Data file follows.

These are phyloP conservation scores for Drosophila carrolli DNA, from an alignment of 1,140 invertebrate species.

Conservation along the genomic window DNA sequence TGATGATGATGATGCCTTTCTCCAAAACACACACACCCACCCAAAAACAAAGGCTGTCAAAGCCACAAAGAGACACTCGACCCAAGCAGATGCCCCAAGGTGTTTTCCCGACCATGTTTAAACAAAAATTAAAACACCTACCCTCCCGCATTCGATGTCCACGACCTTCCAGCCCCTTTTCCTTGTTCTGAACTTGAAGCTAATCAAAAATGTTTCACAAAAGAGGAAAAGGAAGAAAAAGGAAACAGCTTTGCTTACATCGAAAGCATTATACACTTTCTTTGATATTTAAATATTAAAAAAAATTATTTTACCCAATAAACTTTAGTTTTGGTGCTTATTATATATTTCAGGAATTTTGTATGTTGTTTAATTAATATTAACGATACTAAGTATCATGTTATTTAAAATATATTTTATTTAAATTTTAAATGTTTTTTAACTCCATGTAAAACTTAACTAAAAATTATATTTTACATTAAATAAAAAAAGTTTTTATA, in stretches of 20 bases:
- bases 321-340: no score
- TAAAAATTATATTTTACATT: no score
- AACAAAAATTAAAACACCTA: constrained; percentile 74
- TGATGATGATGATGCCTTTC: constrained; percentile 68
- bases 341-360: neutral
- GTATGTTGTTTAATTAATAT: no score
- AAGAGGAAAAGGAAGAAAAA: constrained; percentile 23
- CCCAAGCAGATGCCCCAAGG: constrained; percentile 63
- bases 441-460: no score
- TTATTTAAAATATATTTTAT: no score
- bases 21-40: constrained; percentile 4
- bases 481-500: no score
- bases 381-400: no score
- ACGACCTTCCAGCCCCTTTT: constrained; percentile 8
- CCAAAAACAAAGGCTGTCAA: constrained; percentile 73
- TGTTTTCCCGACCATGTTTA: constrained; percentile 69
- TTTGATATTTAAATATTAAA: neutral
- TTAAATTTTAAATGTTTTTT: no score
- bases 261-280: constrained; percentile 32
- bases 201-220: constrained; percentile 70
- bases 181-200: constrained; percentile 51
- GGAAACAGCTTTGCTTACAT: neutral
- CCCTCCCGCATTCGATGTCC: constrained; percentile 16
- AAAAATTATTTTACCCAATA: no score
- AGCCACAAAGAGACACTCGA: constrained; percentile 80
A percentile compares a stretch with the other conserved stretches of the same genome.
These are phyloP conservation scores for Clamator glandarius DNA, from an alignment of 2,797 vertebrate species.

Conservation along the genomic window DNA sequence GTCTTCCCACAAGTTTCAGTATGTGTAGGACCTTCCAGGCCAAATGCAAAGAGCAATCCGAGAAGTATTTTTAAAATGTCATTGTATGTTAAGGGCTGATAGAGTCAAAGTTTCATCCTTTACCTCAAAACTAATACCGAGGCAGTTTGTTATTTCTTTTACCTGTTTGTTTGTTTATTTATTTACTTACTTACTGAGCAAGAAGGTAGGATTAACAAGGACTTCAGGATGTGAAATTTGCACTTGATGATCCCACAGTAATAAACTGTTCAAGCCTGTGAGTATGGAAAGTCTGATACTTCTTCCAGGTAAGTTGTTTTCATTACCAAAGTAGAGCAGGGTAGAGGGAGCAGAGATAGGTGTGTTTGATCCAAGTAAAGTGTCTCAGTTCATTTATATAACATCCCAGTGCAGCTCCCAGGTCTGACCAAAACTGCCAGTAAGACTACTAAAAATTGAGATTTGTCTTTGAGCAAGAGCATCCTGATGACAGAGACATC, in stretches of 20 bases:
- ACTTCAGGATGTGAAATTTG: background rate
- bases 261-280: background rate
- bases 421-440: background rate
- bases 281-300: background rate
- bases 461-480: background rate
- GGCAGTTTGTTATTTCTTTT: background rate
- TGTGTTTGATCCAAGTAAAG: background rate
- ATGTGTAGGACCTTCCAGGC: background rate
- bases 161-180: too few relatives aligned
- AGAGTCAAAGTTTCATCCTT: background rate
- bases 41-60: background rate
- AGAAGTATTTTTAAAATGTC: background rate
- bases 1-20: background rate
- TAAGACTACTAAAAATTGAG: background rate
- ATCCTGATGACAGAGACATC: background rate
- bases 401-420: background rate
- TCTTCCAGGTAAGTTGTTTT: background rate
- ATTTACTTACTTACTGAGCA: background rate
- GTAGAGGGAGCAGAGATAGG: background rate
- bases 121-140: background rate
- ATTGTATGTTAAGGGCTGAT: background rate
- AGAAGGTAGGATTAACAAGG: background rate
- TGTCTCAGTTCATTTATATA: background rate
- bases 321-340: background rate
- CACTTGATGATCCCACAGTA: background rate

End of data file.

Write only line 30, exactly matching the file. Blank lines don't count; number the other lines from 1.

Conservation along the genomic window DNA sequence GTCTTCCCACAAGTTTCAGTATGTGTAGGACCTTCCAGGCCAAATGCAAAGAGCAATCCGAGAAGTATTTTTAAAATGTCATTGTATGTTAAGGGCTGATAGAGTCAAAGTTTCATCCTTTACCTCAAAACTAATACCGAGGCAGTTTGTTATTTCTTTTACCTGTTTGTTTGTTTATTTATTTACTTACTTACTGAGCAAGAAGGTAGGATTAACAAGGACTTCAGGATGTGAAATTTGCACTTGATGATCCCACAGTAATAAACTGTTCAAGCCTGTGAGTATGGAAAGTCTGATACTTCTTCCAGGTAAGTTGTTTTCATTACCAAAGTAGAGCAGGGTAGAGGGAGCAGAGATAGGTGTGTTTGATCCAAGTAAAGTGTCTCAGTTCATTTATATAACATCCCAGTGCAGCTCCCAGGTCTGACCAAAACTGCCAGTAAGACTACTAAAAATTGAGATTTGTCTTTGAGCAAGAGCATCCTGATGACAGAGACATC, in stretches of 20 bases: